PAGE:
That's the yield on this small cap stockbroker.
A yield of 9% usually looks too good to be true. Alarm bells warn that a dividend cut may be on the cards, leading to a down rating of the shares.
That's the yield on Cenkos Securities (LSE: CNKS), the stockbroker to small and mid cap companies which is itself listed on AIM with a capitalisation of under £60m.
Though an idiosyncratic dividend policy means that the future payout is far from certain, the yield is covered 1.6 times and a lot of bad news is already priced in. With the shares down 27% over twelve months, the next move might be upwards.
Bread and Butter
Corporate broking and advisory services to small and mid cap companies is Cenkos's bread and butter, such as raising £120m for transport group Eddie Stobart (LSE: STOB) in May. It also has a strong position as a broker to investment funds, most prominently acting for Anthony Bolton's Fidelity China Special Situations (LSE: FCSS) which raised £0.6bn in its two issues.
Corporate broking generates over 75% of revenues and 84% of profits, with income coming from placing commissions, corporate finance fees, retainers and market-making. But the company does not undertake proprietary trading.
A 50%-owned fund management business in the Channel Islands and research-driven services for institutions make up the remainder of revenues.
Founded by Andy Stewart, the co-founder of Collins Stewart Hawkpoint (LSE: CSHP), in 2005, the company floated in 2006 to great fanfare, but has failed to grow to the scale originally envisaged. Andy Stewart left in June 2010, but retains a 12% stake.
Nevertheless Cenkos punches above its weight in league tables. It is one of only three brokers on the LSE with more than 100 clients, after Cazenove and Numis (LSE: NUM), according to the Hemscott rankings. It was the number one NOMAD on AIM by client market capitalisation in January, and number three in terms of client numbers after Seymour Pierce and FinnCap.
It has been a tough time for the independent stockbrokers. The business is highly cyclical, geared to corporate activity in new issues and fund raising. Since the financial crisis the market has been dire, and there is severe over-capacity. The number of companies on AIM has fallen from a peak of 1,700 in 2007 to under 1,200. IPOs on AIM fell from £10bn in 2006 to £0.7bn in 2009.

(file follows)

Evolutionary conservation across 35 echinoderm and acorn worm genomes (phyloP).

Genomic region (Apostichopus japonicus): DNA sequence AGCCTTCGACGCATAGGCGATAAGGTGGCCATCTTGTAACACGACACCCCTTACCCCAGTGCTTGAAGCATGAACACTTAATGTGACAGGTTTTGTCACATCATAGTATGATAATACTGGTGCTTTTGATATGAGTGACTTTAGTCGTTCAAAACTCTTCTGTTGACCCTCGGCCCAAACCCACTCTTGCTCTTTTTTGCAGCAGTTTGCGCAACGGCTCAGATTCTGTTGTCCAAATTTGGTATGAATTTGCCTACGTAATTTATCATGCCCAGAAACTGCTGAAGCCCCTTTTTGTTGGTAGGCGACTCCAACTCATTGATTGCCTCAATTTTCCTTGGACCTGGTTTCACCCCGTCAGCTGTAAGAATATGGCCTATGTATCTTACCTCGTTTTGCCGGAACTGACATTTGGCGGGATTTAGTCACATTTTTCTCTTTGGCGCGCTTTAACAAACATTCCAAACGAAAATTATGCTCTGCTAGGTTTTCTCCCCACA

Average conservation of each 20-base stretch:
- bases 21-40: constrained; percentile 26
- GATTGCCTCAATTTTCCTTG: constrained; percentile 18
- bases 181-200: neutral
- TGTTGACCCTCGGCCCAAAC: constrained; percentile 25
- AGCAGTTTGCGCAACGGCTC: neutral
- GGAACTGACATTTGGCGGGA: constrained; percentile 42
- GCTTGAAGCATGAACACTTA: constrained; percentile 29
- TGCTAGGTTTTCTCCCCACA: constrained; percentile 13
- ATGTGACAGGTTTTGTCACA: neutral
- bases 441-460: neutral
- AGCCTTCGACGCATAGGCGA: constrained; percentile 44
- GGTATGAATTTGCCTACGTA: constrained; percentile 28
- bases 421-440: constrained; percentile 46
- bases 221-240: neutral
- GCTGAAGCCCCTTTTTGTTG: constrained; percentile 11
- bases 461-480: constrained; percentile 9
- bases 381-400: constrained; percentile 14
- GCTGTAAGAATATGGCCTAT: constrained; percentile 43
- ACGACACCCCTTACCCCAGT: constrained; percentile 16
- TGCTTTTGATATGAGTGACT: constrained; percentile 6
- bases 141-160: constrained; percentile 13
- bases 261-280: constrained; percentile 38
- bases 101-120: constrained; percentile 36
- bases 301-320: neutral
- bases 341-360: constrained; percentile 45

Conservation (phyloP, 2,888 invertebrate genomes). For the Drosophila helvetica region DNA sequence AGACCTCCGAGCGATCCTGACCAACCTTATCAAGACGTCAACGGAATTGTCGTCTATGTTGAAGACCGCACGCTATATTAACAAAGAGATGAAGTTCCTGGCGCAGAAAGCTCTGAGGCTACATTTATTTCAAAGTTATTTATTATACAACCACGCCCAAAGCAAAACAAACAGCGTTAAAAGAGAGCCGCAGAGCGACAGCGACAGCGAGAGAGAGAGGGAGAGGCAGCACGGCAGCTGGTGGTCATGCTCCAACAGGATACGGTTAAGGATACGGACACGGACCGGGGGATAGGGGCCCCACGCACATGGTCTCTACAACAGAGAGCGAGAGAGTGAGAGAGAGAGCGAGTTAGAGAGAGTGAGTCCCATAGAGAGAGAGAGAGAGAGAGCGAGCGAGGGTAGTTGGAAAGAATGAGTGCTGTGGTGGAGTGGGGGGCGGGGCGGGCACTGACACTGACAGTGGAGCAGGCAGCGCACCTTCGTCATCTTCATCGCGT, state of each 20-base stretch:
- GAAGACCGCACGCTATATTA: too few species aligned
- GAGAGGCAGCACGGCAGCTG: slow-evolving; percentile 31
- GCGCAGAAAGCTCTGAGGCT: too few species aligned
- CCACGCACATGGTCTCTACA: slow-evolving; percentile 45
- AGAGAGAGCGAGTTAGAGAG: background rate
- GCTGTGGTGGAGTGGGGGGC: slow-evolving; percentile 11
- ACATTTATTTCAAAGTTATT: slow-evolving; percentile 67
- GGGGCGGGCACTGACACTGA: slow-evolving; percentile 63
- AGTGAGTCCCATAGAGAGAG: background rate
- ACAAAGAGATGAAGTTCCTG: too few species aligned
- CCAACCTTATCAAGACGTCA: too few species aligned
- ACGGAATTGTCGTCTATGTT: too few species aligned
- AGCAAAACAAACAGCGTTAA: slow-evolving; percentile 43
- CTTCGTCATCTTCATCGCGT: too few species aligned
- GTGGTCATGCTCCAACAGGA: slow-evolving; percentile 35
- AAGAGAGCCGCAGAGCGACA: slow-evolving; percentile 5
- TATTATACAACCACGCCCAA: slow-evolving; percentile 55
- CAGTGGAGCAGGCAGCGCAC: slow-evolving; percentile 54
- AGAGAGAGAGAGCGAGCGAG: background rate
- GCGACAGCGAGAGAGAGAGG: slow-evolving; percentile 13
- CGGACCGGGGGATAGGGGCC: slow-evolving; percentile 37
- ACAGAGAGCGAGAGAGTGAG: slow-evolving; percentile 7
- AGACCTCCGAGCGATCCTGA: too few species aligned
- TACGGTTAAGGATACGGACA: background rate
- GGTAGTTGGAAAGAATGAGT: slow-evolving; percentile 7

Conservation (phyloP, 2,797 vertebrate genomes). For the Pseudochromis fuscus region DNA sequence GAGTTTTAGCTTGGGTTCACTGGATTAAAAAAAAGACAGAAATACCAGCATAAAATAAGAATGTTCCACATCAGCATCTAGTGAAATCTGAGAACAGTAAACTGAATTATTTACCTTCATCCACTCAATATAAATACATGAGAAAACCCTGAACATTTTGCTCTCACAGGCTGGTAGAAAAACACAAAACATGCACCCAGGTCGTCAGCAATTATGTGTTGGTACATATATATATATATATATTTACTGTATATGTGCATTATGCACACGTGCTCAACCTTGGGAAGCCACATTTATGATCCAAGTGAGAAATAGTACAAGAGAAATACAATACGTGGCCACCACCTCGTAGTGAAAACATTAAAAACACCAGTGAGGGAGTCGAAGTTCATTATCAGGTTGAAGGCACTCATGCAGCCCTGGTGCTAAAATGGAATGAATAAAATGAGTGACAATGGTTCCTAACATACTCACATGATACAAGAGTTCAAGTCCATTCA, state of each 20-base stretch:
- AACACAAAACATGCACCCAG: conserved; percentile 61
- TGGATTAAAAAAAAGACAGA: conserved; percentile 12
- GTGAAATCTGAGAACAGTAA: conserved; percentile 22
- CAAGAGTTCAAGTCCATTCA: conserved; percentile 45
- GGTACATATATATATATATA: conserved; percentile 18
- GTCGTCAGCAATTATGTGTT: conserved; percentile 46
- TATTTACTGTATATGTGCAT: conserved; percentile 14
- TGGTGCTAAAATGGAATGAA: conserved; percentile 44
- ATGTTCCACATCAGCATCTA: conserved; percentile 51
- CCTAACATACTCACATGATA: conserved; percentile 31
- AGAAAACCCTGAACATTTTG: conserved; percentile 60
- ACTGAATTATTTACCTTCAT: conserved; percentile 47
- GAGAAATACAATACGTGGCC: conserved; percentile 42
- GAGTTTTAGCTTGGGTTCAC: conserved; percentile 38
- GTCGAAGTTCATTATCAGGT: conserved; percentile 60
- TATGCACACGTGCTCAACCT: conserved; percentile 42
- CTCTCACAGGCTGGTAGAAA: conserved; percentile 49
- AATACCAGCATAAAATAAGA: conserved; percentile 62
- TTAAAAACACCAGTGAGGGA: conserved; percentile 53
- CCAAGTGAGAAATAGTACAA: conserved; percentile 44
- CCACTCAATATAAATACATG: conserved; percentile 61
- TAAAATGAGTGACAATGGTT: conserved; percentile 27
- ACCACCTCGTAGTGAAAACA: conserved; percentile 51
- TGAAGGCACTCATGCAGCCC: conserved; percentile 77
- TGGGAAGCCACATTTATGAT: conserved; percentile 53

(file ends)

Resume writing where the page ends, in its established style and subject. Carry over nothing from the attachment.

In most industries this would lead to consolidation. But with much of the business depending on personal relationships companies are nervous of losing key staff in acquisitions. Some brokers have cut staff, others are seeking develop less cyclical fund management business, and some are specialising to underpin their market position.
With its prestigious rankings, niche position with investment funds, and strong balance sheet (with net cash), Cenkos should at least hold its own in this difficult market. But its shares have substantially underperformed. So what has gone wrong?
There have undoubtedly been tensions in management over the direction of the business. Andy Stewart's departure left the business without a clear leader. More recently, CEO Simon Melling, who stepped up from FD two years ago, has decided to leave.
The company is searching for a replacement whilst, from the sidelines, Andy Stewart complains that the senior business heads frequently overruled the outgoing CEO. Non-exec Oliver Ellingham has also left after just a year in the job.
Then there's that idiosyncratic dividend. The policy is to retain only sufficient capital to meet regulatory and working capital requirements. The 2009 dividend was increased to 20p from 10p, including 10p from prior year earnings. 2010's dividend was cut to 8p (covered 1.6 times) and the shares naturally dropped on the news. The irony is that the payment from prior year profits could have been spread to show a progressive dividend policy.
And the results for 2010 disappointed the market. Revenues rose an impressive 31%. But a spattering of adjusting items makes analysis of profits more difficult. After accounting for £7.4m of one-off items in each of 2009 and 2010, operating profit either rose from £13m to £14m or from £6m to £7m. EPS fell, from 13.8p to 13.1p, or from 6.2p to 5.2p.
Staff costs, which are three quarters of recurring costs, rose 20% (with a 13% increase in headcount), so margins fell from 28% to 24%. The company's aim is to make as much remuneration variable as possible whilst remaining competitive.
A contrarian play?
So it may be a contrarian view to see value in the company. But the PE of 6.7 undervalues its franchise and sticking power, which should see it through this extended down-cycle. Amongst the 62% of the shares which are tightly held, three senior managers have 20%. It's those senior managers who generate the business.
It's a speculative, risky share, but one with significant upside.
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